One of the many things you’ll need to do before you close on the purchase of your new home in Tennessee is obtain title insurance.

Title insurance protects your lender in the transaction. As the home purchase progresses, a title research company will investigate the past transactions involving the house, or the land it’s built on if it’s a new build. The title company is looking to make sure the seller has the right to sell the home and to be certain the house will come with what is called a “clear title.”

Once clear title has been established, the title insurance can be issued. The seller of an existing home customarily pays for the title insurance, while buyers pay for it on a new build. (This can be negotiated in the home purchase, however.)

What would keep a home from having a clear title?

A legal claim against the property would keep a home from having a clear title. That could come from the government in case the property owner owes back taxes, or from a creditor who has gotten a judgment against the owner for an unpaid debt.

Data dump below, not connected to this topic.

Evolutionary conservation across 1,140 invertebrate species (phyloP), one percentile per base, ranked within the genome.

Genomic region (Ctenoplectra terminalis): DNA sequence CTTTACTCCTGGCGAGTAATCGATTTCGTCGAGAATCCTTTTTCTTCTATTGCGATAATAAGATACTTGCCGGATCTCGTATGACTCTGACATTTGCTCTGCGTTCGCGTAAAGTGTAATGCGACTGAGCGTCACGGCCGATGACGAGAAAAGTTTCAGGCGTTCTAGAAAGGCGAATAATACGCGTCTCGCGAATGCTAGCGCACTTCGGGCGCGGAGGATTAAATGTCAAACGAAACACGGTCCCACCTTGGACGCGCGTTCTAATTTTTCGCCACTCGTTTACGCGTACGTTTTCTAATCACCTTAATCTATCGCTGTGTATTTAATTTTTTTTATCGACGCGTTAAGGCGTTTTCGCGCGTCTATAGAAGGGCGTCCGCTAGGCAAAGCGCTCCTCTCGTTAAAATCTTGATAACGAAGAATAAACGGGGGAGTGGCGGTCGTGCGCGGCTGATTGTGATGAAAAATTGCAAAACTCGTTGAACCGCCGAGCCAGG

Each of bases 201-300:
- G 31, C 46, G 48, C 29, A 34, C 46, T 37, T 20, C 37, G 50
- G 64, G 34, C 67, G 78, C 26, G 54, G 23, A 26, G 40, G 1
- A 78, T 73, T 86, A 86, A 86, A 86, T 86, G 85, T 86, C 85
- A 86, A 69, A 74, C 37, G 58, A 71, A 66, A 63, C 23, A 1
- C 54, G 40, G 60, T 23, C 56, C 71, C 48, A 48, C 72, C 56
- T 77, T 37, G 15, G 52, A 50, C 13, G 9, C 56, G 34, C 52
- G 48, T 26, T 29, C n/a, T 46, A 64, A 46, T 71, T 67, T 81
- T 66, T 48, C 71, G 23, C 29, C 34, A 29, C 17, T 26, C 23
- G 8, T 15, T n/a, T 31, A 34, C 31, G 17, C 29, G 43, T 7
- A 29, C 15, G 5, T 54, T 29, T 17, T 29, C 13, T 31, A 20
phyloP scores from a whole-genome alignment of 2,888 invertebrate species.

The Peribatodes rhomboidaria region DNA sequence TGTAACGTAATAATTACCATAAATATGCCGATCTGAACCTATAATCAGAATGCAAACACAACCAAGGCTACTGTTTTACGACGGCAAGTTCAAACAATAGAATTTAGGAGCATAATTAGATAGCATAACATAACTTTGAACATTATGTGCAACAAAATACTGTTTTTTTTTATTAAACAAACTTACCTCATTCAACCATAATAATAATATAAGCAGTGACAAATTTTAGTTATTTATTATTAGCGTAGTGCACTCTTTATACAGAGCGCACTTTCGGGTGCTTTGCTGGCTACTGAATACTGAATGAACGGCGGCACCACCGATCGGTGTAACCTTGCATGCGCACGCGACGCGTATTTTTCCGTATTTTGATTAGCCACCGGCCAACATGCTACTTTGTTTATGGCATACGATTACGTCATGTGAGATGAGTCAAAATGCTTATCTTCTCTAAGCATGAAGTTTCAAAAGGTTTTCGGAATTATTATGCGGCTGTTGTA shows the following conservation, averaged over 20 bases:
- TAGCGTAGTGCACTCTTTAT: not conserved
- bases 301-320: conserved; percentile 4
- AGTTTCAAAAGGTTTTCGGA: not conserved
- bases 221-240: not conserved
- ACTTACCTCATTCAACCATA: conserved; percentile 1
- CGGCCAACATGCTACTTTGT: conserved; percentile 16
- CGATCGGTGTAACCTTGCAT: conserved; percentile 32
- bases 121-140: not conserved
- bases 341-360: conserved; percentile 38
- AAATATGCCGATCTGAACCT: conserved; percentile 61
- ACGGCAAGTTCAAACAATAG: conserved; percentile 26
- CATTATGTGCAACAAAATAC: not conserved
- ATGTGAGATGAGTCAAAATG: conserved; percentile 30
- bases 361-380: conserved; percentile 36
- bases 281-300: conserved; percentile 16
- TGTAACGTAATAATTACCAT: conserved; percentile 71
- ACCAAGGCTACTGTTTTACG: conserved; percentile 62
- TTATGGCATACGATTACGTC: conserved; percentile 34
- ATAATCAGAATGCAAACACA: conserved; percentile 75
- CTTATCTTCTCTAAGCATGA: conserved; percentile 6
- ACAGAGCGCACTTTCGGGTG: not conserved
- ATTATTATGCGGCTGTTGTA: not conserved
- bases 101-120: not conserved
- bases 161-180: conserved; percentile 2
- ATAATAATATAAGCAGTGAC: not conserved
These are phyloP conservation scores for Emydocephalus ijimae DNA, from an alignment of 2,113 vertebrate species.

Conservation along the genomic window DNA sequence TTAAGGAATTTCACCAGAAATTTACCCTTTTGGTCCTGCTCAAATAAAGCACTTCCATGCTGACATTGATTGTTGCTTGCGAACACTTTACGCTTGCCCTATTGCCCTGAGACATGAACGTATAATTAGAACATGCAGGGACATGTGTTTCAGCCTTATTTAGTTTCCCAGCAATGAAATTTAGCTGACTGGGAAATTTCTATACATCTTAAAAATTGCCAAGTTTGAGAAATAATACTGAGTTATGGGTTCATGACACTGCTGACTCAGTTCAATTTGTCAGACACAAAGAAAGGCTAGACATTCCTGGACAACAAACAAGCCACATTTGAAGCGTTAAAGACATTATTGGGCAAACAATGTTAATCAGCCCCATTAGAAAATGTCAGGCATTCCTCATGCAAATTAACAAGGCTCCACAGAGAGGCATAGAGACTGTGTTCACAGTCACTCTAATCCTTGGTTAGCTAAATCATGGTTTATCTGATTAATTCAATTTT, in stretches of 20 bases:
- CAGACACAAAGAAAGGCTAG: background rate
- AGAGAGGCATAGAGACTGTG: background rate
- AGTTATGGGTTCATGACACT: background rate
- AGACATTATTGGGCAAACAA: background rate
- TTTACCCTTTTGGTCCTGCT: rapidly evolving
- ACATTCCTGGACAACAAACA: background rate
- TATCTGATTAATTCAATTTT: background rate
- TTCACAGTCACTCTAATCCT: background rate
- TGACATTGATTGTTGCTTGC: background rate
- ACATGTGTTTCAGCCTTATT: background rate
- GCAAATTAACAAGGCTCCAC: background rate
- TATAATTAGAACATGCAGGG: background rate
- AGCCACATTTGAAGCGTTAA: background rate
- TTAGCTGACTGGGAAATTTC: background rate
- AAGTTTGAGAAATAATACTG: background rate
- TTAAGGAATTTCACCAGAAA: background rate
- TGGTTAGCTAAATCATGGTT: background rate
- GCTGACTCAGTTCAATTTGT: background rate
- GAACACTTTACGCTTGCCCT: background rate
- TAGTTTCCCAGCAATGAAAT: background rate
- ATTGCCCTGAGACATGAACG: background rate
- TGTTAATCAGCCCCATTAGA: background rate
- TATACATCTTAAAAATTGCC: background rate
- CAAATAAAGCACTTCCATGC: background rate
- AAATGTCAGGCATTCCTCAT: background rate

With title insurance, the lender won’t be out financially if any claims surface – even years later. That, perhaps, could come from an heir who claims to hold a right to the property or if it’s discovered an error was made in the title research process.

As an owner, you also can take out a title insurance policy. While the mortgage lender has the most financial stake in your home, yours also is significant. Should a claim be made against your home, you could lose your down payment money and any equity in the property.

The cost of the owner’s policy is a small percentage of the home’s market value, and it could be worth it to you to protect your investment. Your real estate attorney can answer your questions about title insurance.